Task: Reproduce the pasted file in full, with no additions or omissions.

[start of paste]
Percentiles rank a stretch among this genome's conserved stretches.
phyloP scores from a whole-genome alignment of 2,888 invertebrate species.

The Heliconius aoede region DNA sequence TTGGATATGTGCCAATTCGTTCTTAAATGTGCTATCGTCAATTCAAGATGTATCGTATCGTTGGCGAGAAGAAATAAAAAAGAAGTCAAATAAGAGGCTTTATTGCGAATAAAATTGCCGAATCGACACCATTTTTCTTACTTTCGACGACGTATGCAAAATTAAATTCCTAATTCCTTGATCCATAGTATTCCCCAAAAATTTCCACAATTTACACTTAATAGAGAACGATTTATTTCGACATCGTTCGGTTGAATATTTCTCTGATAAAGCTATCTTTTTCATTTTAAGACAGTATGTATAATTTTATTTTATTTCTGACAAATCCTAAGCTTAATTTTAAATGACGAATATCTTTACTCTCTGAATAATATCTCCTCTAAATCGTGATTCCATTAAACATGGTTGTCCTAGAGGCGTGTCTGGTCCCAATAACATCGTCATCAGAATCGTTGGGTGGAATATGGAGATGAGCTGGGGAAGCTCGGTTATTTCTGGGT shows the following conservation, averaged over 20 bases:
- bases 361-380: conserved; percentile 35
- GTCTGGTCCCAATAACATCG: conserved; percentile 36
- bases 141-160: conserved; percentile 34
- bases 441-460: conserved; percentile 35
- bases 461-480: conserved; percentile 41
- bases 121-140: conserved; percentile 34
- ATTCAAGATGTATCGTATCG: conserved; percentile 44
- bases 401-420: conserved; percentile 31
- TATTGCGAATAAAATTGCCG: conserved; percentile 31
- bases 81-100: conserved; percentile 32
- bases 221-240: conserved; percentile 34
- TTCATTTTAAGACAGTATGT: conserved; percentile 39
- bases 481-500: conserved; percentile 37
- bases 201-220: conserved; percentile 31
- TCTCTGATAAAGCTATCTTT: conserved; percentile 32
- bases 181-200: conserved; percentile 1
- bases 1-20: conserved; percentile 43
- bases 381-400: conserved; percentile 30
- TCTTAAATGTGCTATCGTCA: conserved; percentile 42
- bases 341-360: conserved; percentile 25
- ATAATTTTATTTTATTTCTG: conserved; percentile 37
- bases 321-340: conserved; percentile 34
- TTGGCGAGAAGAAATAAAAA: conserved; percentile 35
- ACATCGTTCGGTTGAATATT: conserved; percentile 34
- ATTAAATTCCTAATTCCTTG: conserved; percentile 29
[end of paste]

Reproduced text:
Percentiles rank a stretch among this genome's conserved stretches.
phyloP scores from a whole-genome alignment of 2,888 invertebrate species.

The Heliconius aoede region DNA sequence TTGGATATGTGCCAATTCGTTCTTAAATGTGCTATCGTCAATTCAAGATGTATCGTATCGTTGGCGAGAAGAAATAAAAAAGAAGTCAAATAAGAGGCTTTATTGCGAATAAAATTGCCGAATCGACACCATTTTTCTTACTTTCGACGACGTATGCAAAATTAAATTCCTAATTCCTTGATCCATAGTATTCCCCAAAAATTTCCACAATTTACACTTAATAGAGAACGATTTATTTCGACATCGTTCGGTTGAATATTTCTCTGATAAAGCTATCTTTTTCATTTTAAGACAGTATGTATAATTTTATTTTATTTCTGACAAATCCTAAGCTTAATTTTAAATGACGAATATCTTTACTCTCTGAATAATATCTCCTCTAAATCGTGATTCCATTAAACATGGTTGTCCTAGAGGCGTGTCTGGTCCCAATAACATCGTCATCAGAATCGTTGGGTGGAATATGGAGATGAGCTGGGGAAGCTCGGTTATTTCTGGGT shows the following conservation, averaged over 20 bases:
- bases 361-380: conserved; percentile 35
- GTCTGGTCCCAATAACATCG: conserved; percentile 36
- bases 141-160: conserved; percentile 34
- bases 441-460: conserved; percentile 35
- bases 461-480: conserved; percentile 41
- bases 121-140: conserved; percentile 34
- ATTCAAGATGTATCGTATCG: conserved; percentile 44
- bases 401-420: conserved; percentile 31
- TATTGCGAATAAAATTGCCG: conserved; percentile 31
- bases 81-100: conserved; percentile 32
- bases 221-240: conserved; percentile 34
- TTCATTTTAAGACAGTATGT: conserved; percentile 39
- bases 481-500: conserved; percentile 37
- bases 201-220: conserved; percentile 31
- TCTCTGATAAAGCTATCTTT: conserved; percentile 32
- bases 181-200: conserved; percentile 1
- bases 1-20: conserved; percentile 43
- bases 381-400: conserved; percentile 30
- TCTTAAATGTGCTATCGTCA: conserved; percentile 42
- bases 341-360: conserved; percentile 25
- ATAATTTTATTTTATTTCTG: conserved; percentile 37
- bases 321-340: conserved; percentile 34
- TTGGCGAGAAGAAATAAAAA: conserved; percentile 35
- ACATCGTTCGGTTGAATATT: conserved; percentile 34
- ATTAAATTCCTAATTCCTTG: conserved; percentile 29